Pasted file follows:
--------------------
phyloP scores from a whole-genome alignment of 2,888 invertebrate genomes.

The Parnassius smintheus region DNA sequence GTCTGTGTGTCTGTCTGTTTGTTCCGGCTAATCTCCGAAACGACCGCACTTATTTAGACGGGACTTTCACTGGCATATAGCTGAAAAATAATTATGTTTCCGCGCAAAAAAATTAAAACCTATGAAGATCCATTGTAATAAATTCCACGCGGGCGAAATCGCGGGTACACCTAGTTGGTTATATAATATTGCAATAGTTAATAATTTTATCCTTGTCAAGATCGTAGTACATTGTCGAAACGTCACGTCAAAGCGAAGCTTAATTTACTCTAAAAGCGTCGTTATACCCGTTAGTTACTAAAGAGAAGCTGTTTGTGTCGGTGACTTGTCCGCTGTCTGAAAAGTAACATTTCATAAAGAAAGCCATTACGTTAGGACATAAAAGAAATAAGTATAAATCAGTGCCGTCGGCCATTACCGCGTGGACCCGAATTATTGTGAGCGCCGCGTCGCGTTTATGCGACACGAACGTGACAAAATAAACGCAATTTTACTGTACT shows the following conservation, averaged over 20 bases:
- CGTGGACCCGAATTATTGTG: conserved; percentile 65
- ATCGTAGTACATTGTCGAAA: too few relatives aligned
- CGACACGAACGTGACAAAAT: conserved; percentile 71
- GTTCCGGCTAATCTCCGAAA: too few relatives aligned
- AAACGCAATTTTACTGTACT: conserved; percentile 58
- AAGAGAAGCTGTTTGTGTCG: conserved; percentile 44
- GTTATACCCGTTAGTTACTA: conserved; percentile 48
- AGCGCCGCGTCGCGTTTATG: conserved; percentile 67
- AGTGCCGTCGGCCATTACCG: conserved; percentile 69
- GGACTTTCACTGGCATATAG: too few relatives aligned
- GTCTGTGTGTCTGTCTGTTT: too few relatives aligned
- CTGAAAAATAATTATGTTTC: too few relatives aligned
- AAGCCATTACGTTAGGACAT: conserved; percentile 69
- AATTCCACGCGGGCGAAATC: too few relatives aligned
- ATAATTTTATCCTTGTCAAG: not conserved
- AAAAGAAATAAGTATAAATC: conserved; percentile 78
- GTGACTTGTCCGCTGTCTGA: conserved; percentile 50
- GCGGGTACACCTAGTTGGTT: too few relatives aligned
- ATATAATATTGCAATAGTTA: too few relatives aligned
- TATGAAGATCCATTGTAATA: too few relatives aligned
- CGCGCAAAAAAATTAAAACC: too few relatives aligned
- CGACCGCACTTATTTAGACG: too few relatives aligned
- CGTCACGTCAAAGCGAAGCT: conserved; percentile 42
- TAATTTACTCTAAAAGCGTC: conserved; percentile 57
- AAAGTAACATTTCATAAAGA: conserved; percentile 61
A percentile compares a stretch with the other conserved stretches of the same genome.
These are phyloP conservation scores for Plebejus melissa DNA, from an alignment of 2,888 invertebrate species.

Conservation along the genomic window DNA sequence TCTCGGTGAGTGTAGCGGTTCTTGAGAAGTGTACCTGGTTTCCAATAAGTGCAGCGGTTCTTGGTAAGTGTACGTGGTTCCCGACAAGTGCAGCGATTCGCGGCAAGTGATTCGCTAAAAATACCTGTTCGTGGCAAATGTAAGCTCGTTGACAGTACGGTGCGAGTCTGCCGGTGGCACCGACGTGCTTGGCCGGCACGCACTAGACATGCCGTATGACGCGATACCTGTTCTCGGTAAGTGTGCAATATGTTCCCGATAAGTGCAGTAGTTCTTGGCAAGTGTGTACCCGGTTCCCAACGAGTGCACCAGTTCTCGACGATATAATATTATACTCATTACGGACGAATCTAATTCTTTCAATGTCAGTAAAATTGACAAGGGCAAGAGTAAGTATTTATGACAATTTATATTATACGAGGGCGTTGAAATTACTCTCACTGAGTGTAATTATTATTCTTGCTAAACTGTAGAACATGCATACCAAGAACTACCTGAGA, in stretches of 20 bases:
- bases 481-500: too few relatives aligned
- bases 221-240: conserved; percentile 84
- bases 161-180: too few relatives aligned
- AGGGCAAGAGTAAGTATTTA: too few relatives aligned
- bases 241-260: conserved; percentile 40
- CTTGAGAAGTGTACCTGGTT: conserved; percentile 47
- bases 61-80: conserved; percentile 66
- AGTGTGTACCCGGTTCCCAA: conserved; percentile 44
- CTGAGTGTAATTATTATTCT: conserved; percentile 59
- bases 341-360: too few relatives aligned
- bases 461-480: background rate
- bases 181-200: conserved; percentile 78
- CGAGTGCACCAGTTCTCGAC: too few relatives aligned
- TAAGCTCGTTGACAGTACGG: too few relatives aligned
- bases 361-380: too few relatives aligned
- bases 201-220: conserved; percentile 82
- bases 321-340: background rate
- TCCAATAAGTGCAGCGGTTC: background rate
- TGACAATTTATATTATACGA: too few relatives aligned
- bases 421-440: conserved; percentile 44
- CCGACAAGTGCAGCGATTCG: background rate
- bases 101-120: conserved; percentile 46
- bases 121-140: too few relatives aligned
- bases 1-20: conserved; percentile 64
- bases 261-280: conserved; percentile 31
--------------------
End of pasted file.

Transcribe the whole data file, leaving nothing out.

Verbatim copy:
phyloP scores from a whole-genome alignment of 2,888 invertebrate genomes.

The Parnassius smintheus region DNA sequence GTCTGTGTGTCTGTCTGTTTGTTCCGGCTAATCTCCGAAACGACCGCACTTATTTAGACGGGACTTTCACTGGCATATAGCTGAAAAATAATTATGTTTCCGCGCAAAAAAATTAAAACCTATGAAGATCCATTGTAATAAATTCCACGCGGGCGAAATCGCGGGTACACCTAGTTGGTTATATAATATTGCAATAGTTAATAATTTTATCCTTGTCAAGATCGTAGTACATTGTCGAAACGTCACGTCAAAGCGAAGCTTAATTTACTCTAAAAGCGTCGTTATACCCGTTAGTTACTAAAGAGAAGCTGTTTGTGTCGGTGACTTGTCCGCTGTCTGAAAAGTAACATTTCATAAAGAAAGCCATTACGTTAGGACATAAAAGAAATAAGTATAAATCAGTGCCGTCGGCCATTACCGCGTGGACCCGAATTATTGTGAGCGCCGCGTCGCGTTTATGCGACACGAACGTGACAAAATAAACGCAATTTTACTGTACT shows the following conservation, averaged over 20 bases:
- CGTGGACCCGAATTATTGTG: conserved; percentile 65
- ATCGTAGTACATTGTCGAAA: too few relatives aligned
- CGACACGAACGTGACAAAAT: conserved; percentile 71
- GTTCCGGCTAATCTCCGAAA: too few relatives aligned
- AAACGCAATTTTACTGTACT: conserved; percentile 58
- AAGAGAAGCTGTTTGTGTCG: conserved; percentile 44
- GTTATACCCGTTAGTTACTA: conserved; percentile 48
- AGCGCCGCGTCGCGTTTATG: conserved; percentile 67
- AGTGCCGTCGGCCATTACCG: conserved; percentile 69
- GGACTTTCACTGGCATATAG: too few relatives aligned
- GTCTGTGTGTCTGTCTGTTT: too few relatives aligned
- CTGAAAAATAATTATGTTTC: too few relatives aligned
- AAGCCATTACGTTAGGACAT: conserved; percentile 69
- AATTCCACGCGGGCGAAATC: too few relatives aligned
- ATAATTTTATCCTTGTCAAG: not conserved
- AAAAGAAATAAGTATAAATC: conserved; percentile 78
- GTGACTTGTCCGCTGTCTGA: conserved; percentile 50
- GCGGGTACACCTAGTTGGTT: too few relatives aligned
- ATATAATATTGCAATAGTTA: too few relatives aligned
- TATGAAGATCCATTGTAATA: too few relatives aligned
- CGCGCAAAAAAATTAAAACC: too few relatives aligned
- CGACCGCACTTATTTAGACG: too few relatives aligned
- CGTCACGTCAAAGCGAAGCT: conserved; percentile 42
- TAATTTACTCTAAAAGCGTC: conserved; percentile 57
- AAAGTAACATTTCATAAAGA: conserved; percentile 61
A percentile compares a stretch with the other conserved stretches of the same genome.
These are phyloP conservation scores for Plebejus melissa DNA, from an alignment of 2,888 invertebrate species.

Conservation along the genomic window DNA sequence TCTCGGTGAGTGTAGCGGTTCTTGAGAAGTGTACCTGGTTTCCAATAAGTGCAGCGGTTCTTGGTAAGTGTACGTGGTTCCCGACAAGTGCAGCGATTCGCGGCAAGTGATTCGCTAAAAATACCTGTTCGTGGCAAATGTAAGCTCGTTGACAGTACGGTGCGAGTCTGCCGGTGGCACCGACGTGCTTGGCCGGCACGCACTAGACATGCCGTATGACGCGATACCTGTTCTCGGTAAGTGTGCAATATGTTCCCGATAAGTGCAGTAGTTCTTGGCAAGTGTGTACCCGGTTCCCAACGAGTGCACCAGTTCTCGACGATATAATATTATACTCATTACGGACGAATCTAATTCTTTCAATGTCAGTAAAATTGACAAGGGCAAGAGTAAGTATTTATGACAATTTATATTATACGAGGGCGTTGAAATTACTCTCACTGAGTGTAATTATTATTCTTGCTAAACTGTAGAACATGCATACCAAGAACTACCTGAGA, in stretches of 20 bases:
- bases 481-500: too few relatives aligned
- bases 221-240: conserved; percentile 84
- bases 161-180: too few relatives aligned
- AGGGCAAGAGTAAGTATTTA: too few relatives aligned
- bases 241-260: conserved; percentile 40
- CTTGAGAAGTGTACCTGGTT: conserved; percentile 47
- bases 61-80: conserved; percentile 66
- AGTGTGTACCCGGTTCCCAA: conserved; percentile 44
- CTGAGTGTAATTATTATTCT: conserved; percentile 59
- bases 341-360: too few relatives aligned
- bases 461-480: background rate
- bases 181-200: conserved; percentile 78
- CGAGTGCACCAGTTCTCGAC: too few relatives aligned
- TAAGCTCGTTGACAGTACGG: too few relatives aligned
- bases 361-380: too few relatives aligned
- bases 201-220: conserved; percentile 82
- bases 321-340: background rate
- TCCAATAAGTGCAGCGGTTC: background rate
- TGACAATTTATATTATACGA: too few relatives aligned
- bases 421-440: conserved; percentile 44
- CCGACAAGTGCAGCGATTCG: background rate
- bases 101-120: conserved; percentile 46
- bases 121-140: too few relatives aligned
- bases 1-20: conserved; percentile 64
- bases 261-280: conserved; percentile 31